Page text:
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Obama Urges Quick Senate Passage of Economic Stimulus


U.S. President Barack Obama is urging the Senate to follow the House of Representatives in passing his $800 billion plan to stimulate the economy. The president is calling the proposal "good news," after the bad economic news of the past week.

President Obama says the United States is struggling through "unprecedented economic turmoil." In his weekly address, he acknowledges recent announcements that the nation's economy shrank by almost four percent from October through December, and that tens of thousands of jobs were lost in January. Mr. Obama says senators need to approve his recovery plan quickly.

"With the stakes so high we simply cannot afford the same old gridlock and partisan posturing in Washington," he said. "It's time to move in a new direction."

The president's massive economic proposal passed the House of Representatives earlier in the week, but received no votes from Republicans.

In Saturday's response, Senate Minority Leader Mitch McConnell says Republican lawmakers are willing to work with Democrats to tackle the country's economic problems. But he says the Democratic proposal is so loaded with unnecessary spending, it resembles a shopping list for Christmas gifts.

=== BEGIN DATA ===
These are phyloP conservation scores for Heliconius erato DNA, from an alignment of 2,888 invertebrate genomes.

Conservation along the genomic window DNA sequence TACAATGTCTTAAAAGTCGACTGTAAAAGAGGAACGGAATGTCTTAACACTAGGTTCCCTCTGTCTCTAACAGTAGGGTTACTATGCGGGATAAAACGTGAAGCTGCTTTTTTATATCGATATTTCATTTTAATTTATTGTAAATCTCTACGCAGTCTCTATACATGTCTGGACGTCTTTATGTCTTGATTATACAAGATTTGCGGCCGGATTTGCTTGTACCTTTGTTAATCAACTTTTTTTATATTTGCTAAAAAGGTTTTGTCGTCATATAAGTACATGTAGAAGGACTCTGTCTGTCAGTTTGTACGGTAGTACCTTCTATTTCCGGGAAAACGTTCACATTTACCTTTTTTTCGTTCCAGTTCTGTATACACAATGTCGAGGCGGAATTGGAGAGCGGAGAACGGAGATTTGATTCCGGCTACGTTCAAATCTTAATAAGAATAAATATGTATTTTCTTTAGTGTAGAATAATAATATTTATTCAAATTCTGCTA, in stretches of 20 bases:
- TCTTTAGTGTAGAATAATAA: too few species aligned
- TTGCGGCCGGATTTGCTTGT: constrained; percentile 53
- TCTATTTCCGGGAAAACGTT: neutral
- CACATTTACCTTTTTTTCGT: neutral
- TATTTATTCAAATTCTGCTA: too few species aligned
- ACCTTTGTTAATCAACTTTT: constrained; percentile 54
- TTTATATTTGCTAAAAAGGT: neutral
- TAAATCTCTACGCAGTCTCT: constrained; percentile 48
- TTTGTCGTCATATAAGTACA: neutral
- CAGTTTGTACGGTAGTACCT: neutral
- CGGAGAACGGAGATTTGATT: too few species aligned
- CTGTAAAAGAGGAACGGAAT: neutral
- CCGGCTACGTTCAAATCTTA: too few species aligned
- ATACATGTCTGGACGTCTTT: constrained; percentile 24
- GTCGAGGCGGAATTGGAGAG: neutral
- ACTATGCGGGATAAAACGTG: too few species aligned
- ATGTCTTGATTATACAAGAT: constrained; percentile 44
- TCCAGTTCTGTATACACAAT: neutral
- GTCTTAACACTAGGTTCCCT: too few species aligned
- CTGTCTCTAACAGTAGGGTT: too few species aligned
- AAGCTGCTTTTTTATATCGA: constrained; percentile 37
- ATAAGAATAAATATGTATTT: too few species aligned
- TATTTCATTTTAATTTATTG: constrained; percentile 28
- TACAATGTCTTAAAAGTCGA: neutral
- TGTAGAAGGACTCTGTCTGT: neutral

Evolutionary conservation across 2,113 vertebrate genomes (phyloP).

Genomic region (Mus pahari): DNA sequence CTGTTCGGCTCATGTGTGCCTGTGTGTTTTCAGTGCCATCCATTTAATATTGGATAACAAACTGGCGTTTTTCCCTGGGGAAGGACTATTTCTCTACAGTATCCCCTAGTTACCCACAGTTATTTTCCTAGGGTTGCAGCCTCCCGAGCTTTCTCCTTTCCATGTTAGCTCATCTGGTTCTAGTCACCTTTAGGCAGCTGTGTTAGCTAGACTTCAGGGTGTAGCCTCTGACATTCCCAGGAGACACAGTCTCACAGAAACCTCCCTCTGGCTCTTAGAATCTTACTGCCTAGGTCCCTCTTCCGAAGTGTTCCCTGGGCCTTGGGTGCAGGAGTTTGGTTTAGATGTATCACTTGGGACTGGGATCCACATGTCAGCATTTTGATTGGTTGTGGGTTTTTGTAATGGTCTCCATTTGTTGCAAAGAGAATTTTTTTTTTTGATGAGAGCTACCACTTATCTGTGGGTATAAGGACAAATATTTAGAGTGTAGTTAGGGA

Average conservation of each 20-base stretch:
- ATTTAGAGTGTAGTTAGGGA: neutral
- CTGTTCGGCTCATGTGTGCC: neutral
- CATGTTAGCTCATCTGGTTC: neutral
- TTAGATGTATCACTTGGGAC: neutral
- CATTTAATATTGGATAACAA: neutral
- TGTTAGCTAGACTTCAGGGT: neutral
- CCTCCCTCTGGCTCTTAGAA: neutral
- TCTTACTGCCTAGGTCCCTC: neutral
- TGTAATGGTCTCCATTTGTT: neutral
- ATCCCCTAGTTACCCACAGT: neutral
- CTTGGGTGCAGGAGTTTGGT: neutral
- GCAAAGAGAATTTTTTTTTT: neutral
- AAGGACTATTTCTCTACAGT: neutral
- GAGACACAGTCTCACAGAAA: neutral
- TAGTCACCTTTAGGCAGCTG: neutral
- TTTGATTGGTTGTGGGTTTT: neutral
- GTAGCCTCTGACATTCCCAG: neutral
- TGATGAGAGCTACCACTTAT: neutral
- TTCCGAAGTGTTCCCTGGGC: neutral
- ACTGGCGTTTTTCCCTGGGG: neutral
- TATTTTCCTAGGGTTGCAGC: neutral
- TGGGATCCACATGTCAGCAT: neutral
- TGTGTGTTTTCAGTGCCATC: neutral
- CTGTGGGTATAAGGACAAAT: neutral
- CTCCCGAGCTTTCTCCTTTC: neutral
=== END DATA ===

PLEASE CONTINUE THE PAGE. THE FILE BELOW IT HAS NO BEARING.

"The task for Democrats in the House was to draft a stimulus plan that was timely, targeted and temporary," he said. Apparently, they did not get the memo. The bill they presented, and which House Democrats approved this week along a party-line vote, looks more like $1 trillion Christmas list."

In the president's Saturday address, he also says Treasury Secretary Tim Geithner will soon lay out a new strategy to get credit flowing to businesses and families.

"We'll help lower mortgage costs and extend loans to small businesses so they can create jobs," said Mr. Obama. "We'll ensure that CEO's are not draining funds that should be advancing our recovery. And we will insist on unprecedented transparency, rigorous oversight, and clear accountability, so taxpayers know how their money is being spent and whether it is achieving results."

For the second time in a week, Mr. Obama lashes out at the leaders of troubled investment firms who took government bailout money and paid bonuses to themselves and other executives.

"We learned this week that even as they petitioned for taxpayer assistance, Wall Street firms shamefully paid out nearly $20 billion in bonuses for 2008," he said. "While I'm committed to doing what it takes to maintain the flow of credit, the American people will not excuse or tolerate such arrogance and greed."

Meanwhile, AP and ABC reports quote an Obama administration official as saying Republican Senator Judd Gregg is the leading choice to become commerce secretary, and that the decision could be made as soon as Monday.

If Gregg leaves the Senate, his replacement would be appointed by the Democratic governor of the Northeastern state of New Hampshire. That would give the Democrats 60 seats in the Senate, enough to prevent Republicans from a filibuster, a tactic used to prevent legislation from coming up for a vote.


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